Reed Announces $1.7 Million for RI Parks & Rec
Senator Reed helps increase RI’s share of LWCF by $700k over last year’s funding levels to expand outdoor recreation opportunities
WARWICK, RI – Parks, trails, and wildlife refuges across the Ocean State are in line for new upgrades and improvements thanks to an infusion of federal dollars from a land and water conservation fund.
Today, at Goddard Memorial State Park, U.S. Senator Jack Reed joined with Rhode Island Department of Environmental Management (DEM) officials to announce a new $1.7 million Land and Water Conservation Fund (LWCF) grant to upgrade parks, preserve open spaces, and enhance public outdoor recreation opportunities for more Rhode Islanders. This is a $700,000 increase over last year’s funding levels.
Some of the federal funds may be used to make improvements to facilities and amenities at Goddard Park, such as a new concession stand or to refurbish the carousel building, which sits on a hill overlooking Greenwich Bay. Goddard Park attracts thousands of visitors each year as Rhode Island’s most popular Metropolitan Park, and offers a nine hole golf course, an equestrian area, 18 miles of bridle trails, 355 picnic tables, 11 game fields, and a performing arts center for weddings, concerts, picnics, and special events.
DEM has recently used federal LWCF funding on a variety of projects across the state, such as a new “green” beach pavilion at Lincoln Woods State Park, and upgraded bathroom facilities at Fishermen's State Park and Campground.
“Land and Water Conservation Funds are crucial to Rhode Island and the state does a great job putting them to work. Rhode Island’s park system is essential to our economy, community, and public wellness. This federal funding will help the state develop new outdoor recreational facilities and protect open spaces. I am pleased to deliver additional funding this year to enhance parks, trails, and wildlife refuges while providing more opportunities for Rhode Islanders to get outside and enjoy the natural beauty of our state,” said Senator Reed.
President Trump’s budget recommended essentially zeroing out LWCF funding. But Senator Reed, a member of the Senate Appropriations Subcommittee on Interior and Environment, which funds proposed LWCF projects, helped lead a bipartisan coalition of Senators to increase LWCF appropriations and permanently reauthorize the program as part of a comprehensive public lands and natural resource management bill that was signed into law this year.
The National Park Service administers the LWCF state grant program. The primary source of revenue for the LWCF is from federal offshore oil and gas lease revenues.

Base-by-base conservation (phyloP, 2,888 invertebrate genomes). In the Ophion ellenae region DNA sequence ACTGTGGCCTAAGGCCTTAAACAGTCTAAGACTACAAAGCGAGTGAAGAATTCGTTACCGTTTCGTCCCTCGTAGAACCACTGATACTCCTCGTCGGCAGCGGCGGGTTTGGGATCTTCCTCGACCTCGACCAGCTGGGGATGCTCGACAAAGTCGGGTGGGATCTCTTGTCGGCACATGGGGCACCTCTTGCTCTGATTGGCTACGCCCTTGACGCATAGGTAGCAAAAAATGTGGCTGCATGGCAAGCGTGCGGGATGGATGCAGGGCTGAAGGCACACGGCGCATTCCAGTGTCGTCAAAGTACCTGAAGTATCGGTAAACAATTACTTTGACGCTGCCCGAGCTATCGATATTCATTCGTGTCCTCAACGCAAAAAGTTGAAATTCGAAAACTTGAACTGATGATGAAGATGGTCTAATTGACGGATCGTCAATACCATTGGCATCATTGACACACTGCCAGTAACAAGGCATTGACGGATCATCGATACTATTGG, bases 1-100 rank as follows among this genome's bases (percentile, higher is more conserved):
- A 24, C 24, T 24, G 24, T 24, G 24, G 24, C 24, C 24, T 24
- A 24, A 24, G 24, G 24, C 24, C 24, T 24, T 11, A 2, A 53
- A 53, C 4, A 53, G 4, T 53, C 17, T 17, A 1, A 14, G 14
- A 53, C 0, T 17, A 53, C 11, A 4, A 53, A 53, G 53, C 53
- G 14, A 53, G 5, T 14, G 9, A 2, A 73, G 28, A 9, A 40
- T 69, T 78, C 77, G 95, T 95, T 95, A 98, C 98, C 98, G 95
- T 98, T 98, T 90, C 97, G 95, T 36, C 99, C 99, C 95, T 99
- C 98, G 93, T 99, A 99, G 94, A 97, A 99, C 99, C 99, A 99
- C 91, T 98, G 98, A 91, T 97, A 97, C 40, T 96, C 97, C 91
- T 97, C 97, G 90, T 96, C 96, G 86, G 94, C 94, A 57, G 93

At the state level, the LWCF program is administered by DEM. The state awards the federal funds to local communities and municipalities through a competitive application process. These federal funds must be matched by the state and may be used for acquisition, new construction, and renovation of recreational sites.
“We appreciate the leadership of Senator Jack Reed and our Congressional Delegation in securing this critical funding to upgrade Rhode Island parks and recreational facilities and preserve open space across our beautiful state,” said Rhode Island Department of Environmental Management Director Janet Coit. "Rhode Island’s parks, beaches, and green spaces are part of what make our state so special. Because they are so vitally important to connecting residents to the outdoors and providing Rhode Islanders and visitors a place to recreate and unwind, Governor Raimondo has made supporting our state parks a top priority. We’re thrilled that Rhode Island will continue to benefit from this valuable federal grant program.”
Over the last half century, LWCF has invested more than $71 million in Rhode Island to protect the state’s coastlines and historic sites, and increase recreation access.
Rhode Island’s natural and public assets – including 8,200 acres of parkland, 1,000 campsites, 400 miles of hiking and biking trails, 200 fishing spots, 25 parks and nature preserves, and eight saltwater beaches – are magnets, attracting more than nine million Rhode Islanders and tourists a year. They’re also an engine that adds an estimated $315 million to the economy, generating nearly $40 million in state and local taxes and supporting nearly 4,000 jobs a year.
Click here to learn more about OCEAN STATE OUTDOORS: Rhode Island's Comprehensive Outdoor Recreation Plan, which DEM released last month.
In addition to these federal funds, DEM recently announced the availability of $5 million in outdoor recreation matching grants, which are funded through a 2018 Green Economy and Clean Water Bond, approved by voters, and designed to help communities acquire or improve outdoor recreational facilities.